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BPA, public power beat 2013 conservation targets
2/27/2014 12:00 AM
Since 1980, BPA and Northwest utilities have cumulatively acquired over 5 average gigawatts of power through energy efficiency activities. For context, that’s enough energy savings to power the city of Seattle more than four times over for an entire year or about $3.18 billion in reduced electric bills for the people of the Northwest.
BPA’s Energy Efficiency team, working in collaboration with its public power utility customers, saved nearly 60 average megawatts of energy in fiscal year 2013. That translates to enough energy to power over 43,000 Northwest homes for an entire year and more than $37 million in electric bill savings for Northwest ratepayers. The 60 aMW exceeded the agency’s FY 2013 energy savings target of 56 aMW.
BPA and Northwest publicly owned utilities administer programs that pursue cost-effective energy savings in all sectors of the economy in support of the region’s energy conservation goals set by the
Northwest Power and Conservation Council
. The current target of 504 aMW of energy savings by the end of 2014 – nearly double that of the previous plan – was once viewed as extremely aggressive, so much so that some thought it might be unattainable.
“The extraordinary efforts of our customers and BPA staff made this year a success,” says Richard Génecé, vice president of Energy Efficiency. “The energy savings we’ve tallied the last few years puts this goal within reach.”
From start to finish, saving energy is the culmination of a tremendous number of collaborative and individual efforts by BPA and utility staff. From a BPA standpoint, it requires identifying and researching new energy-saving technologies for the Northwest market, designing effective programs for electric utilities to implement, rigorous planning to ensure reliable savings, customer support from BPA engineers and Energy Efficiency representatives, support from BPA contracting staff, and support and collaboration from BPA’s power business line and others throughout the agency.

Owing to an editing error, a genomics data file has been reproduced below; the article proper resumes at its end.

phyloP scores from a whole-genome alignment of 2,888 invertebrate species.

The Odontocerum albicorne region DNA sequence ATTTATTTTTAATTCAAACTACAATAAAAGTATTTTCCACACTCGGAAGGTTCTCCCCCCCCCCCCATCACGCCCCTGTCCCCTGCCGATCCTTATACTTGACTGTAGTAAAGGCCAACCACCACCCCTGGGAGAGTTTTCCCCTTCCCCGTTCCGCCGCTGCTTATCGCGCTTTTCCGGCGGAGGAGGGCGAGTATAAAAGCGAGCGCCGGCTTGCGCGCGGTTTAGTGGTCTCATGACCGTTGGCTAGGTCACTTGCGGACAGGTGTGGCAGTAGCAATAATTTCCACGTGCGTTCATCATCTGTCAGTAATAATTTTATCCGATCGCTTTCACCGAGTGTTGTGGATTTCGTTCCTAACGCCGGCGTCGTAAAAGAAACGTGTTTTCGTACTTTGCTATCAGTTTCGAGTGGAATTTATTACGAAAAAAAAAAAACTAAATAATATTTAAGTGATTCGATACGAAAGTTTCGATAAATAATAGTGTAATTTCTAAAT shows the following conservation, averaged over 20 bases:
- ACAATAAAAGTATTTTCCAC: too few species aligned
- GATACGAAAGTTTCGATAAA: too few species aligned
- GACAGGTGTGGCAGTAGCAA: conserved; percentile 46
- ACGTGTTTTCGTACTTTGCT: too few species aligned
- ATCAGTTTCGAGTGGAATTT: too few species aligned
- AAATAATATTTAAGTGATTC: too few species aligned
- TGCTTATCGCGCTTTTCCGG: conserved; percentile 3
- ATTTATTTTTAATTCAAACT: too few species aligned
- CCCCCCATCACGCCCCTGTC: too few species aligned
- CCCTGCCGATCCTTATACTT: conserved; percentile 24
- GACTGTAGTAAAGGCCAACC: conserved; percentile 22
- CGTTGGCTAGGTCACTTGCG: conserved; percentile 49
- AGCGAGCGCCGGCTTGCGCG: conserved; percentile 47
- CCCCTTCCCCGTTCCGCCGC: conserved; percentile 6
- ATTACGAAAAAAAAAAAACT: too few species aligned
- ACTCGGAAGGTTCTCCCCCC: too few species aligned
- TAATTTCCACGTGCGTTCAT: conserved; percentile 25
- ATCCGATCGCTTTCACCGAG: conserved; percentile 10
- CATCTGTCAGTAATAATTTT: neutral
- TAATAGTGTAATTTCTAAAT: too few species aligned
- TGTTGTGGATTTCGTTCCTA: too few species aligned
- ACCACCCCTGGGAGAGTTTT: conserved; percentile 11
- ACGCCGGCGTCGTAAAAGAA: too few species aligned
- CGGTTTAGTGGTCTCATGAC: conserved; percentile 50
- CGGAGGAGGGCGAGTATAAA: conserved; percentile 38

Most importantly, it requires the day-to-day implementations throughout BPA’s utility customers’ territories that range from small upgrades that benefit individual homeowners to huge process improvements at industrial organizations. On the small end of the scale, people like John Hesch, a customer of Mason County PUD No. 3 in Shelton, Wash., who
installed a ductless heat pump, are seeing substantial savings on their heating bills
. Justin Holzgrove, conservation manager for the utility, says more of its ratepayers are going ductless. “We’ve continued to spread the word that ductless heat pumps are a great way to heat your home and save money on your bill.”
At the large end of the scale are companies like Fitesa Washougal, a non-woven hygiene fabrics plant that stands to save more than $835,000 in annual energy expenses through
efficiency upgrades and energy management
supported by Clark Public Utilities and BPA. Advancing energy efficiency is a simple equation for the Vancouver, Wash.-based utility.
“It costs us less to use energy more efficiently than to build more capacity,” says Sam Walker, energy engineer for Clark PUD.
Added up, these achievements provide an enormous tangible power resource for the people of the Northwest. Since 1980, BPA and Northwest utilities have cumulatively acquired over 5 average gigawatts of power through energy efficiency activities. For context, that’s enough energy savings to power the city of Seattle more than four times over for an entire year or about $3.18 billion in reduced electric bills for the people of the Northwest. The nearly 60 aMW achieved in 2013 builds on the Northwest legacy of using efficiency as a clean, inexpensive power resource. “For more than 30 years, we have collectively created the second-largest power resource in the Northwest by saving energy, one kilowatt at a time,” Génecé adds.
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